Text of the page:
Registration for a certain period, three possible events can lead to
   the need to terminate tunneling service.  If this occurs, the MN MUST
   perform the Mobile IPv4 Registration.  These events are:

      1) The end of life for the BET is pending and a request by the
         current FA to aFA for renewal has been denied, or alternatively
         the current FA or aFA needs to terminate the BET prematurely.
         The FA in this case MUST initiate the Mobile IPv4 Registration
         by sending an Agent Advertisement to the MN as in [1].




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      2) The MN itself decides to perform a Mobile IPv4 Registration and
         initiates it by sending an Agent Solicitation as in [1].

      3) During a source-triggered handoff, the oFA attempts to perform
         BET handoff but nFA is not capable of performing it.  The FA in
         this case MUST initiate the Mobile IPv4 Registration by sending
         the MN an Agent Advertisement as in [1].  Note that this
         situation will never arise during target-triggered handoff
         because an HRqst(t) will not be sent to oFA by an nFA that
         doesn't support POST-REGISTRATION.

   Some detailed scenarios relating to case 2) will be described
   hereafter.  According to [1], when using an FA care-of address, the
   MN MAY use the FA as its default router.  Otherwise, it MUST choose
   its default router from those advertised in the ICMP Router
   Advertisement portion of the Agent Advertisement.  Here we assume
   that the FA router is also the MN's default router.  In POST-
   REGISTRATION, when a tunnel is established between oFA and nFA and
   the MN has moved to nFA, the oFA MUST NOT send Agent Advertisements
   to the MN.  In this case, it is possible that the MN will not receive
   Agent Advertisements for extended periods of time.  According to [8],
   hosts will remove default router entries if the lifetime of the
   Router Advertisement expires and no further advertisements are
   received.  Note that the ICMP Router Advertisement lifetime is not
   related to the Registration Lifetime in the Mobility Agent
   Advertisement extension [1].  To avoid this disruption, the MN MUST
   solicit the default router (i.e., FA) before the lifetime of its
   active default router entry runs out, or alternatively, the FA MUST
   advertise as soon as the MN-nFA link is up (L2-LU).  This effectively
   means that the MN will at most be able to defer Mobile IPv4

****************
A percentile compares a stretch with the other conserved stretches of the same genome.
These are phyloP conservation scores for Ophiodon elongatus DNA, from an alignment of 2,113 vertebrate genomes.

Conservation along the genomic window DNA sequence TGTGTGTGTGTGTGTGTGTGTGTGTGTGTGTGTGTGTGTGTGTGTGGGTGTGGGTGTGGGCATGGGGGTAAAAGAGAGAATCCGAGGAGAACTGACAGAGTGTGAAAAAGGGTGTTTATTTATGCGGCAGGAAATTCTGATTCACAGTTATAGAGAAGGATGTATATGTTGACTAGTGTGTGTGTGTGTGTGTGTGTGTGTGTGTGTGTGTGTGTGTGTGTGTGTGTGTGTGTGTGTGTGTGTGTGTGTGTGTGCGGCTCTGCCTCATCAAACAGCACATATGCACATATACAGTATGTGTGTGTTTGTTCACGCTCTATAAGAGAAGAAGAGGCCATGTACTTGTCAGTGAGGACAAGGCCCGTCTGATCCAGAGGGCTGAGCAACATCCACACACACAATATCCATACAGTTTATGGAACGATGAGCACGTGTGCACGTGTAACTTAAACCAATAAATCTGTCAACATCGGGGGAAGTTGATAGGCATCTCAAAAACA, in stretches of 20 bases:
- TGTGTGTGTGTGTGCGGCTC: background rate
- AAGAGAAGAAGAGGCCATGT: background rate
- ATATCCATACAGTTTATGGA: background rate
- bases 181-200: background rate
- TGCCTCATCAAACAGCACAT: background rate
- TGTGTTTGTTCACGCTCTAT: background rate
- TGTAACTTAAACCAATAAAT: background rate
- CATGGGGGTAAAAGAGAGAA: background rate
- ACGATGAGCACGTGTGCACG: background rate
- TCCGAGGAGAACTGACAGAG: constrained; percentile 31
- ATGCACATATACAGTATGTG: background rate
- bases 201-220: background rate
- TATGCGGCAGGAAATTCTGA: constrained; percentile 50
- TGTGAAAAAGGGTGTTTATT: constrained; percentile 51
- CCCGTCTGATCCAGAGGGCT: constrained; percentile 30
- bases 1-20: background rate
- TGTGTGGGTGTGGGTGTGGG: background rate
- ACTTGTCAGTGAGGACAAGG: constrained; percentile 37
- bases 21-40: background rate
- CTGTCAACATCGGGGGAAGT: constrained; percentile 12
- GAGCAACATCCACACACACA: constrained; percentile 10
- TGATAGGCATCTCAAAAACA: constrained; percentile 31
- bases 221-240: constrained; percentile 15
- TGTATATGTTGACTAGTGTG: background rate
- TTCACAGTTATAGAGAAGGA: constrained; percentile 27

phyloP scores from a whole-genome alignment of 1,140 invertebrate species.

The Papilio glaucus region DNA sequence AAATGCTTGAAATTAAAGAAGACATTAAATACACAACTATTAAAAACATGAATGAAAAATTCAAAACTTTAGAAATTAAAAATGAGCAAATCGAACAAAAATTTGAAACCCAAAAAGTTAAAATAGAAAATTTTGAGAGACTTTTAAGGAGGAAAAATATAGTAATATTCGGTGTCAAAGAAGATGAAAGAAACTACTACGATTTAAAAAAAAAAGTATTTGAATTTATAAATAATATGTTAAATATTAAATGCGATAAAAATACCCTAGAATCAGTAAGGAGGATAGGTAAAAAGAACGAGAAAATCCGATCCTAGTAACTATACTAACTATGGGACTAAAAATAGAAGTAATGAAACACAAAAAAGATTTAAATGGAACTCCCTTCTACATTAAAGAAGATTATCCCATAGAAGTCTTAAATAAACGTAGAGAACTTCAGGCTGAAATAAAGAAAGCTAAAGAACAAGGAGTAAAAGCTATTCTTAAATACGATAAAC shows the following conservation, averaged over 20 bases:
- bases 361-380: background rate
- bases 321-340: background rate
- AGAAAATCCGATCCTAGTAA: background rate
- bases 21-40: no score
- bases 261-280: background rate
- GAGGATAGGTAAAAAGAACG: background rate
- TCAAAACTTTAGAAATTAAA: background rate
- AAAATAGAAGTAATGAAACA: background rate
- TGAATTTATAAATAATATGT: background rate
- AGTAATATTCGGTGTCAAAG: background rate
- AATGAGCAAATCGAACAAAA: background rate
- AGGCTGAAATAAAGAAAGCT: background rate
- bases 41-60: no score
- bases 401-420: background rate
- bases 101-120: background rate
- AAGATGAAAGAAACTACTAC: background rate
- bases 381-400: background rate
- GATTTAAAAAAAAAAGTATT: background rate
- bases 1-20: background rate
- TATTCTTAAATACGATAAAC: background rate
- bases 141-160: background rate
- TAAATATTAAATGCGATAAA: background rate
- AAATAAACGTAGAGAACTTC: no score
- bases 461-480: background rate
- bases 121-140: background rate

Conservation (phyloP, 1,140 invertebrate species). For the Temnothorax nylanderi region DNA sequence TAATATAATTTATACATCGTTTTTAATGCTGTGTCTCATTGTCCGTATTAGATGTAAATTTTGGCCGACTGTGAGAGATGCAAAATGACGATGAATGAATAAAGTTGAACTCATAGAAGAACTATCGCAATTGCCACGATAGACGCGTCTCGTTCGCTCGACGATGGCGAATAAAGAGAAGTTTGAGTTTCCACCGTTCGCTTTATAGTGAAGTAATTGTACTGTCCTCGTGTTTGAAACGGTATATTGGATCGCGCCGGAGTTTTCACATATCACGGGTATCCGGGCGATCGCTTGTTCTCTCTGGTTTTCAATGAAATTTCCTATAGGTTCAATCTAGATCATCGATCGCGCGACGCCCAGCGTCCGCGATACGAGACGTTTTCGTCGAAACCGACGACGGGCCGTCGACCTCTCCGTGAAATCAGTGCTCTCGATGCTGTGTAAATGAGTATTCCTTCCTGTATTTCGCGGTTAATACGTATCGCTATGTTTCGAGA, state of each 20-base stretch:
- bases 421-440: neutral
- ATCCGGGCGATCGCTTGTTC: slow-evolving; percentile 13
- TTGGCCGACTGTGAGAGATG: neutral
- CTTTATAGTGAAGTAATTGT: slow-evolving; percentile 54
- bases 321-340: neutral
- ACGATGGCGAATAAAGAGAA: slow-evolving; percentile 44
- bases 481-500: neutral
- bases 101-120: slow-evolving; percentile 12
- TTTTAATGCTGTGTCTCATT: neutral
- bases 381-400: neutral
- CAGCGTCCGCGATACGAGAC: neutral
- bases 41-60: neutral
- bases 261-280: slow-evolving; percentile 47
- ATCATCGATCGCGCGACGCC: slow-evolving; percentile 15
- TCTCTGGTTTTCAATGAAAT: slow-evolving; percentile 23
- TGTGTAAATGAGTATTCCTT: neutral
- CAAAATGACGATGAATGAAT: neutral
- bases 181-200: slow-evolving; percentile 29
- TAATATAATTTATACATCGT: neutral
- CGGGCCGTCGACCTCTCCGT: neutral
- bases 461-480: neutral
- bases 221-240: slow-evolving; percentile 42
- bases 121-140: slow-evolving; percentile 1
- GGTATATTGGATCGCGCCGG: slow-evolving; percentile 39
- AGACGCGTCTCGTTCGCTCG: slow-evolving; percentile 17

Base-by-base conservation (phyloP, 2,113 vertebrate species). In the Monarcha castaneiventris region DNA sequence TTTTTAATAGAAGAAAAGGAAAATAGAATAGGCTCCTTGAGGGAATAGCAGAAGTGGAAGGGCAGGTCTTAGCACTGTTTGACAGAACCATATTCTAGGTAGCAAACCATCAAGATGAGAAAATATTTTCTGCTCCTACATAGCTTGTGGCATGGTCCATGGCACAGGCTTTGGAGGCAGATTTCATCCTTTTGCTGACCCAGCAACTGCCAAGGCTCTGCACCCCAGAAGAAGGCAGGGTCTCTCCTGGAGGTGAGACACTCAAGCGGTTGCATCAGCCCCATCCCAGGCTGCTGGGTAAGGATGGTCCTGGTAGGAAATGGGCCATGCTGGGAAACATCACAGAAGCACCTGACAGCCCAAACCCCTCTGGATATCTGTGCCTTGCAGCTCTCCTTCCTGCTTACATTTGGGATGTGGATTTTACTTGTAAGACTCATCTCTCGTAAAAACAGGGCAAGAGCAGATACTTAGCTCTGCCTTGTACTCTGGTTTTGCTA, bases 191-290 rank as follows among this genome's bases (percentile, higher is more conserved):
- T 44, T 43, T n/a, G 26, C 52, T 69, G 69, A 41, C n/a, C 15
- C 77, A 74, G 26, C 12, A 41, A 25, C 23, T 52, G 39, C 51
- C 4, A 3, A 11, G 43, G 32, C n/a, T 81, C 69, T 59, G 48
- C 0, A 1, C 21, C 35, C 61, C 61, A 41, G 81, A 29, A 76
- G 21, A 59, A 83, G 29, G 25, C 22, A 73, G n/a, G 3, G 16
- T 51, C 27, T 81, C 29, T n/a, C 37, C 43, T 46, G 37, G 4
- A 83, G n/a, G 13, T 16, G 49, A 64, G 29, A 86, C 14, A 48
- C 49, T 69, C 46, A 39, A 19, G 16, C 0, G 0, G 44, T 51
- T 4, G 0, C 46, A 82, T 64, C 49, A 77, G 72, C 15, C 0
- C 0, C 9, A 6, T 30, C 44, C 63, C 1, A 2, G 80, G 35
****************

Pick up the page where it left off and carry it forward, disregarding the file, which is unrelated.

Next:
Registration for as long as the remaining lifetime of the active
   default router, as configured in the ICMP Router Advertisements.  The
   MN MUST perform a Mobile IPv4 Registration [1] when it receives an
   Agent Advertisement following a POST-REGISTRATION handoff.

















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4.5.  Handoff Request (HRqst) Message Format

   This is a new Mobile IPv4 message carried on UDP (destination port
   434) [1].  The UDP header is followed by the fields below.

    0                   1                   2                   3
    0 1 2 3 4 5 6 7 8 9 0 1 2 3 4 5 6 7 8 9 0 1 2 3 4 5 6 7 8 9 0 1
   +-+-+-+-+-+-+-+-+-+-+-+-+-+-+-+-+-+-+-+-+-+-+-+-+-+-+-+-+-+-+-+-+
   |     Type      |H|N|R|M|G|T|B|            Reserved             |
   +-+-+-+-+-+-+-+-+-+-+-+-+-+-+-+-+-+-+-+-+-+-+-+-+-+-+-+-+-+-+-+-+
   |            Lifetime           |          Reserved             |
   +-+-+-+-+-+-+-+-+-+-+-+-+-+-+-+-+-+-+-+-+-+-+-+-+-+-+-+-+-+-+-+-+
   |                        MN Home Address                        |
   +-+-+-+-+-+-+-+-+-+-+-+-+-+-+-+-+-+-+-+-+-+-+-+-+-+-+-+-+-+-+-+-+
   |                          HA Address                           |
   +-+-+-+-+-+-+-+-+-+-+-+-+-+-+-+-+-+-+-+-+-+-+-+-+-+-+-+-+-+-+-+-+
   |                                                               |
   +                         Identification                        +
   |                                                               |
   +-+-+-+-+-+-+-+-+-+-+-+-+-+-+-+-+-+-+-+-+-+-+-+-+-+-+-+-+-+-+-+-+
   | Extensions ...
   +-+-+-+-+-+-+-+-

      Type              16 (Handoff Request)

      H                 Source-triggered handoff request.  When set and
                        the N bit is unset, indicates that the request
                        was the result of an L2-ST at oFA.

      N                 Target triggered handoff request.  When set and
                        the H bit is unset, indicates that the request
                        was the result of an L2-TT at nFA.

      R                 Set if the request is an HRqst(r) (i.e., a
                        request to renew the tunnel, H and N bits must
                        be unset).

      M                 The FA issuing the HRqst will use Minimal